13 September 2010

Tea Parties Change Lives

This somewhat sensationalistic headline hearkens back to my roots in Boston. I couldn't resist! But, tea parties can be fun and perhaps even change lives. I remember liking them when I was a child but I wasn't sure my grandchildren, who live in the age of punchy video games and 3-D movies, would find this slow, simple activity fun as well.

Years ago, I bought a beautiful, China tea set with roses and gold gilding and brought it out in August for it's initiation while the grandchildren were here for their month long visit. OK, I'll fess up and admit that I bought the tea set in Maine before my granddaughter was even born, in the hopes that my daughter would have a little girl who would love tea parties. But, much to my surprise, my active, never still, video playing grandson loved our tea parties just as much as my granddaughter!

Here are some of the unexpected things that happened:

Both kids LOVED having tea parties and requested them when I didn't plan them. They also asked for napkin rings on the napkins because they were sparkly and colorful. And cookies on a special plate. They seemed enthralled.

Both kids liked to pour their own tea and took great care to do it without spilling or breaking. Even the 4 year old.

They sat quietly and used their best manners.
I was surprised when my grandson, who frequently has to be reminded of the importance of good manners, spontaneously said things like: "Would you care for some sugar?" or "Can I pour you some milk?" On his own. At age 8. In his most refined voice.

Both talked about topics that interested them and that didn't have to do with bodily parts or functions. Without reminders.

 If I forgot any part of our tea ceremony, they would remind me, and wait until I added whatever was missing so each time was complete. It mattered.

 I don't take sugar in my tea, just milk, but both kids prefer their black tea with milk and sugar. My grandson told me: "A little bit of sugar makes it easier to drink." Sound familiar?

So, drinking tea leads to wisdom as well as changing lives. 

Did I mention how much I enjoyed these delightful interludes? How much I liked being with my grandchildren partaking in this ageless ritual of sharing drink and food. Taking tea together, the drink of our ancestors, in hospitality and harmony.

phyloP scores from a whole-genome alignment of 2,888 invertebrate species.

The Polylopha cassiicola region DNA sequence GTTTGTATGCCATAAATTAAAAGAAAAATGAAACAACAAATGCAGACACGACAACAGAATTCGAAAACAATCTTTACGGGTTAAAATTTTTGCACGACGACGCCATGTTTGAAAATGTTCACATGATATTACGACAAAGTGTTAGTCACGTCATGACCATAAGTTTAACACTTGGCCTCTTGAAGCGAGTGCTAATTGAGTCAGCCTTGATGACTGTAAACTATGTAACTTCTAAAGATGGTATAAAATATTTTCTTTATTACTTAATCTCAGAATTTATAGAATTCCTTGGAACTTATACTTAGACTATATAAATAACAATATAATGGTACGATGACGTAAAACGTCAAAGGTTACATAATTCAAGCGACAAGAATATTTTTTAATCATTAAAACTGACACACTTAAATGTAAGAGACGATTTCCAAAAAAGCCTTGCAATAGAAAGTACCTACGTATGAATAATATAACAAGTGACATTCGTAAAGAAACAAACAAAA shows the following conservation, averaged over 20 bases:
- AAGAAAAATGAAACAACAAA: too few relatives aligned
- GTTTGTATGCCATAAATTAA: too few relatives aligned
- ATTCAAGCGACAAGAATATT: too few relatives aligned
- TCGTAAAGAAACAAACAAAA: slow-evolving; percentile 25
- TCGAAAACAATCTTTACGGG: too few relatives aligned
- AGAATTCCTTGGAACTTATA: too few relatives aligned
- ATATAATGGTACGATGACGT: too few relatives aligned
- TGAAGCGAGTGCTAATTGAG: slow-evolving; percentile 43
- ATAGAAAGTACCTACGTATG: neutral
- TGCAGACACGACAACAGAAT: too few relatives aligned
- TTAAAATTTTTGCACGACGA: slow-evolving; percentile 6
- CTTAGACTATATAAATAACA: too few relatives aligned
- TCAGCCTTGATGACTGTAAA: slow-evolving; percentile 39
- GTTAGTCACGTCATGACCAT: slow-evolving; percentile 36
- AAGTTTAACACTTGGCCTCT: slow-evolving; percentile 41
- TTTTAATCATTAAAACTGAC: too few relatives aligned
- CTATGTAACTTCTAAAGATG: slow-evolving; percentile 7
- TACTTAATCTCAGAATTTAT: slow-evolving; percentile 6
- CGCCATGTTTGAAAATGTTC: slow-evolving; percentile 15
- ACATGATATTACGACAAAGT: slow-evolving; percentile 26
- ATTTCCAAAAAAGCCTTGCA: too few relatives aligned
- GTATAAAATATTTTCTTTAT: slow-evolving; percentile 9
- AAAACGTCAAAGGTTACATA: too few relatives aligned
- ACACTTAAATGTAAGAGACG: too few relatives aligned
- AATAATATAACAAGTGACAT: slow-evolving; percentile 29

Suspending our usual "go my own way" activities to focus on each other and the simple joy of good tea, in beautiful cups with a touch of sweetness.


  1. Oh, Mary!
    I love this post!! The part about 'bodily parts or functions' made me laugh. I'm such a huge fan of grandchildren and yours are adorable!
    What a wonderful idea you had. Who knew they'd both enjoy that so much?!
    Thanks for sharing.
    And thanks for your nice comment on my blog!
    If you need more book references - I'm your gal.

  2. You are creating beautiful memories for them, which will be shared with their children and grandchildren. Lovely!

  3. Oh, I love it. We still have pretend tea parties because the kids are only 2 and 3, so both the good china and drinking actual tea are both contra-indicated. But they are already building an awareness that pouring tea and cream are part of the rituals, and that manners are involved. I loved this post!

  4. owh. that's nice! i never had a tea party before! ur grandchildren r lucky to experience it!


  5. We love tea parties and 'fine dining' too! Now, with Margo nearby, we get to have them all the time!

  6. Gabriele, Thanks for the offer and the compliment.
    Lakeviewer, I hadn't really thought of that and it makes it seem even more special. I love imagining their children and grandchildren.
    Blissed-Out Grandma, I'm glad you liked it. You'll be surprised too at how young they are competent, especially given the practice you're doing. I love being surprised by grandchildren!
    Nan, That's inspiring given how your boys have turned out! "Hi" to them.

  7. What a wonderful way to spend time with them...and a fun way to learn manners for them! I remember doing the same thing with my grandmother. Only we had hot chocolate;)

  8. It makes you wonder if the demise of simple pleasures like tea parties might not have something to do the the demise of civility. I once had the privilege of hearing Helen Hayes speak. Her topic? "When did we take the "civil" out of civilization?" We need more tea parties, just not the kind that are brewing now.


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